What Every Employer Should Know About Health Care Reform

Written by: Christina Merhar
Originally published on April 24, 2013. Last updated July 15, 2022.

Employers, human resource departments, and business consultants are still trying to wrap their heads around the Affordable Care Act (ACA) and what health care reform means for their businesses and employees.

Here are three key regulations every employer should know about health care reform:

  1. Individual Mandate

  2. Employer Mandate

  3. Health Insurance Exchanges

1. Individual Mandate

As of 2014, the ACA requires everyone to obtain minimum essential coverage for themselves (and their dependents) or pay a penalty. The penalty is phased-in starting in 2014 at $95 or 1% of income to $695 in 2016 or 2.5% of income.

Minimum essential coverage includes coverage under government sponsored programs (e.g. Medicare, Medicaid), an eligible employer-sponsored plan, or a health plan offered in the individual market.

Minimum essential coverage does not include coverage consisting of excepted benefits, such as dental-only coverage, and employer-based coverage that is not offered through an "eligible employer-sponsored plan," such as a Health Reimbursement Arrangement.

To read more about the individual mandate and exceptions see: Individual Health Insurance Mandate Tax Penalty FAQ.

2. Employer Mandate for Applicable Large Employers

Beginning in 2015*, all "applicable large employers" must offer "minimum essential coverage" that is "affordable" to their employees. Applicable large employers who fail to offer minimum essential coverage that is affordable will be required to pay a "penalty" on their tax return. 

  • Applicable Large Employers – If a company employed an average of 50 or more full-time equivalent employees during the previous calendar year, it is considered an applicable large employer for the current year.

  • Minimum Essential Health Benefits (EHB) – Minimum EHB is a set of health care service categories that must be covered by certain plans starting in 2014. These will vary by state, and will be finalized by each state’s Department of Insurance.

  • Employer Tax Penalty - If an applicable employer decides not to offer the minimum EHB by 2015*, the employer may have to pay a penalty. Read how to calculate the business tax penalty here.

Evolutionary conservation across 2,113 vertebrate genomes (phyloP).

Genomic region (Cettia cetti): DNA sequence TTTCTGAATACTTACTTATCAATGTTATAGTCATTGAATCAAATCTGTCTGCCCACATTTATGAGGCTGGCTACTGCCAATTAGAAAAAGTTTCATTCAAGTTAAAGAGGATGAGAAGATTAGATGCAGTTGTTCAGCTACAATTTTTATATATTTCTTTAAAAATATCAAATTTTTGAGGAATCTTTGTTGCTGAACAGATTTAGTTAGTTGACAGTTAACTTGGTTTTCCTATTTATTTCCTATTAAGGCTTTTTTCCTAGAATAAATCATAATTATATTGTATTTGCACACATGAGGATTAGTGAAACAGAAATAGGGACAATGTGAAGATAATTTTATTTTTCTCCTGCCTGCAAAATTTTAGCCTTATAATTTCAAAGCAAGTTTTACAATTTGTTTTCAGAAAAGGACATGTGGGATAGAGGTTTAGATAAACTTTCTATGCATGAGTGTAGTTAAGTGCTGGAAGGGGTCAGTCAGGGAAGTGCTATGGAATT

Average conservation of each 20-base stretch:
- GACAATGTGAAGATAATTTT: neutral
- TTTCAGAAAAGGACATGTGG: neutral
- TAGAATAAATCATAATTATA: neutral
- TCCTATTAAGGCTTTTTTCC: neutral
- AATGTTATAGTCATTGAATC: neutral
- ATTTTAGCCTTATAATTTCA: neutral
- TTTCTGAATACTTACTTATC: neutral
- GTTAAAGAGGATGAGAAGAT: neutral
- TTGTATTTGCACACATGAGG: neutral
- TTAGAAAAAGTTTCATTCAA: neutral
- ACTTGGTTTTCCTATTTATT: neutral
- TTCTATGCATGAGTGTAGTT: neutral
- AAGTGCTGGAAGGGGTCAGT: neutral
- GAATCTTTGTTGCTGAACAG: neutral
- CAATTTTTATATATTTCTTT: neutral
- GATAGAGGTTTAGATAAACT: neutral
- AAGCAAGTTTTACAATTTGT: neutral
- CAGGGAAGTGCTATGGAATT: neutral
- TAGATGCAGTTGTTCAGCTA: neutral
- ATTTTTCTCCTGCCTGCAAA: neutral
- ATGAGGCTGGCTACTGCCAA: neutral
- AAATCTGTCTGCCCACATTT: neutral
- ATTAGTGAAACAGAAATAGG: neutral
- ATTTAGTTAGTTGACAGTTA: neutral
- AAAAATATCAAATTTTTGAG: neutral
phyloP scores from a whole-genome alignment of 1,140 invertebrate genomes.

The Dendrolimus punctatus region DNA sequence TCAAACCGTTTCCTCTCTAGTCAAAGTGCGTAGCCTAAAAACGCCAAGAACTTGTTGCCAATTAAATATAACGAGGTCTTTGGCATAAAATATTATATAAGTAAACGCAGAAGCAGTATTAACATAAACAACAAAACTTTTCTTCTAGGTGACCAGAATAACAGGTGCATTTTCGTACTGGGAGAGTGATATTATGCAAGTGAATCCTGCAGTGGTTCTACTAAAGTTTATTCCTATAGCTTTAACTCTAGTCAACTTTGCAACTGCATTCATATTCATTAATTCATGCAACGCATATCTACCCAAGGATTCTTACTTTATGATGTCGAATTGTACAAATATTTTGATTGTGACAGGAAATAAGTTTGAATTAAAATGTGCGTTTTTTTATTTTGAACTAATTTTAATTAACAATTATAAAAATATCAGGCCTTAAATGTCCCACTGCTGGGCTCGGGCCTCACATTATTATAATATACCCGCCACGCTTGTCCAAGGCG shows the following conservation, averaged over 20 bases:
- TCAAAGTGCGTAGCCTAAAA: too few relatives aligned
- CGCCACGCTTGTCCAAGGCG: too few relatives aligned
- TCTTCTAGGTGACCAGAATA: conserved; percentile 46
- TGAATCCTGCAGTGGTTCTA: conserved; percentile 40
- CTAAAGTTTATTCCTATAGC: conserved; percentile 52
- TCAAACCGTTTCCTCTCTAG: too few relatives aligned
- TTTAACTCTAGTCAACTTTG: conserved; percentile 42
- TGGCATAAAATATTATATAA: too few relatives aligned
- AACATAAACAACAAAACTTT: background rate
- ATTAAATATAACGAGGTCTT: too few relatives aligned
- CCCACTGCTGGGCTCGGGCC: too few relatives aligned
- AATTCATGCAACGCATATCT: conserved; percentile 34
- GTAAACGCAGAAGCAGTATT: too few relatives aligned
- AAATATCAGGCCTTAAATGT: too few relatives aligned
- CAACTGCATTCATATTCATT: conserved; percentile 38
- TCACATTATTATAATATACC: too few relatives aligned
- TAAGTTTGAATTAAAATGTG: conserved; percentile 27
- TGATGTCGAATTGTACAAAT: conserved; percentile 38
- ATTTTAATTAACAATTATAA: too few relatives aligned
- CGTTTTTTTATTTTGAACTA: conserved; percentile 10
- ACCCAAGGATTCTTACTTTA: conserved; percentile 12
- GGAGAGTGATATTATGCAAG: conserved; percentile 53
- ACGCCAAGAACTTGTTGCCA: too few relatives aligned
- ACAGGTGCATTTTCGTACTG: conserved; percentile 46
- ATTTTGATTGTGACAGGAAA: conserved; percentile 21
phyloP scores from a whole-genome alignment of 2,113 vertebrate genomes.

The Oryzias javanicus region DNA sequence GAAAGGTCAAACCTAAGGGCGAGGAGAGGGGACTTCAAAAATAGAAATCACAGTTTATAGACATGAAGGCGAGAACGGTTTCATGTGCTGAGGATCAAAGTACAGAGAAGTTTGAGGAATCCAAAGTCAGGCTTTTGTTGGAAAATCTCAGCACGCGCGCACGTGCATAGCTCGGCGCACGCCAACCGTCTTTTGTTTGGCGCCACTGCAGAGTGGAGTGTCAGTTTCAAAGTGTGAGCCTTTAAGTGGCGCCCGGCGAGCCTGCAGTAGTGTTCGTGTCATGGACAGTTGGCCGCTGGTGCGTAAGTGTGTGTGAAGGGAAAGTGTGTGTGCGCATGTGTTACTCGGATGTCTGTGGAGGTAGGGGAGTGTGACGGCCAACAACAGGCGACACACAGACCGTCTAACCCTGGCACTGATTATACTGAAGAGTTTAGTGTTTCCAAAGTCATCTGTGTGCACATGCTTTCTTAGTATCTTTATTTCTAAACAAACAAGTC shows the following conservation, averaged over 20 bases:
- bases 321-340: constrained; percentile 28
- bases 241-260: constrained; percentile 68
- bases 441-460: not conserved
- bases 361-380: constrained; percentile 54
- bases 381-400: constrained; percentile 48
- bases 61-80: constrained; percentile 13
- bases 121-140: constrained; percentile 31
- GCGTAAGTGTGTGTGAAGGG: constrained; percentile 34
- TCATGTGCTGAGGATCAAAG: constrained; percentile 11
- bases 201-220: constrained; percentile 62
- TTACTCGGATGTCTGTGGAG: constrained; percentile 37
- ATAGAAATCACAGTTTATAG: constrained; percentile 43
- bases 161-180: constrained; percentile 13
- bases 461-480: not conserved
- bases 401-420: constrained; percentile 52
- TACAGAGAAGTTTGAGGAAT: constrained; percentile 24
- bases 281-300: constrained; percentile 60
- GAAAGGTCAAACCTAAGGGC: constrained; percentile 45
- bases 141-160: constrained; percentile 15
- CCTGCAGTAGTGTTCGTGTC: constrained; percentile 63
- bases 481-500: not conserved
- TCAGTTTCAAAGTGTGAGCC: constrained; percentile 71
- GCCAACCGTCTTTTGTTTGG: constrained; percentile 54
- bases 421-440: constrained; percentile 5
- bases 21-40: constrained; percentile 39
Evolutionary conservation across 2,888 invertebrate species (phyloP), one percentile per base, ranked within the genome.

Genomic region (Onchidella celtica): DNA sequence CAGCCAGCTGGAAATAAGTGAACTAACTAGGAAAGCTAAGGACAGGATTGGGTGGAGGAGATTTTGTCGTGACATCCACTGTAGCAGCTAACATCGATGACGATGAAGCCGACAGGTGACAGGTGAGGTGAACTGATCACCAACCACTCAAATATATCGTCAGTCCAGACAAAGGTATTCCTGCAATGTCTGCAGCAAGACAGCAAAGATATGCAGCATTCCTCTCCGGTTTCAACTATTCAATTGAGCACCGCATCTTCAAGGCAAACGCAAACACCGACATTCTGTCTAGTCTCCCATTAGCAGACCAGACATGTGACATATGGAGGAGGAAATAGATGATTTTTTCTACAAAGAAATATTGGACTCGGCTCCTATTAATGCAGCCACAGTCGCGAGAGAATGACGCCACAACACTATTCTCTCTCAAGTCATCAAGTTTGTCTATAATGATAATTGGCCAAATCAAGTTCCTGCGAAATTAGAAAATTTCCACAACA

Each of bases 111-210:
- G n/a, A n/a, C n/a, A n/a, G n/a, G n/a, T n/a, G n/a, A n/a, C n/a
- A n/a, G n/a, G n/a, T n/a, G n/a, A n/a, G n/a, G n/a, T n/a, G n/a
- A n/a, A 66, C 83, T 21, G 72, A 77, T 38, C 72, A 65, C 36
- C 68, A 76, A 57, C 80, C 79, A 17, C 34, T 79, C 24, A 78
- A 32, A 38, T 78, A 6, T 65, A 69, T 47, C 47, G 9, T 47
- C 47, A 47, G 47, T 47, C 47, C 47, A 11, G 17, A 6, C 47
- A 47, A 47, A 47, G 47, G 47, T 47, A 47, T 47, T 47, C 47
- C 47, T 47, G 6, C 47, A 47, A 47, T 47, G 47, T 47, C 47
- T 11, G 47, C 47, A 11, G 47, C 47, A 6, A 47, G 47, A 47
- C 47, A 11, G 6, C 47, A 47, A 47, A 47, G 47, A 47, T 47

• Small Businesses with under 50 FTEs? If the company has less than 50 FTE employees, the mandate and tax penalties do not apply.

* [Updated July 11, 2013] The employer mandate and penalties are now delayed until 2015.

3. Exchanges ("Marketplaces")

As of 2014, health insurance coverage for individuals and small businesses will become available through new state Health Insurance Exchanges (aka "Marketplaces")Each state Health Insurance Exchange will be operated in one of three ways: state-operated, state-federal partnership or federally-facilitated. 

ACA requires all states to create two types of Exchanges:

  • American Health Benefit Exchange "AHBE": An individual Exchange

  • Small Business Health Options Program ("SHOP"): A group Exchange for employers with 100 or less employees (eligibility will vary by state)

Under the statute, only Qualified Health Plans (QHP) can be offered on the Exchanges. A QHP provides essential health benefits, follows established limits on cost-sharing (like deductibles, co-payments, and out-of-pocket maximum amounts), and meets other ACA requirements. Additionally, all plans will be guaranteed issue.

Most importantly, the key tax credits (e.g. the small business healthcare tax credits) and tax subsidies will only be available for coverage purchased via a state health insurance Exchange.

Read more about Health Insurance Exchanges here.

Required Employer Notice of Exchanges

Employers must inform all current employees and any new hires about the existence of the Exchange in their state and how employees can access it. The notification must include:

  1. Written notice informing employees about the state’s Exchange.

  2. Notification to employees if the plan offered by the employer is inadequate, meaning it does not meet the actuarial value of 60 percent. 

  3. Notification to employees that if they purchase a health plan through the Exchange, the employee may lose the employer’s contribution to health benefits offered by the employer.

Originally, employer notification was required by March 1, 2013 however this has been delayed. The Department of Labor expects that the timing for distribution of notices will be the late summer or fall of 2013, which will coordinate with the open enrollment period for Exchanges. 

New Options with Health Insurance Exchanges & Defined Contribution

With new ACA regulations and health insurance exchanges, many employers are asking:

  • Should I continue to provide a group health insurance plan? (Can I afford to offer a group health insurance plan?)

  • Should I cancel our group health insurance plan, and send employees to the state health insurance exchanges? If so, should I help employees with their insurance premium costs by offering a Health Reimbursement Arrangement (HRA)? 

For many employers, the second option will make more sense. Rather than paying the costs to provide a specific group health plan (a "defined benefit"), employers will instead fix their costs by establishing a monthly dollar amount (a “defined contribution”) that employees choose how to spend.

Originally published on April 24, 2013. Last updated July 15, 2022.


Additional Resources

View All Resources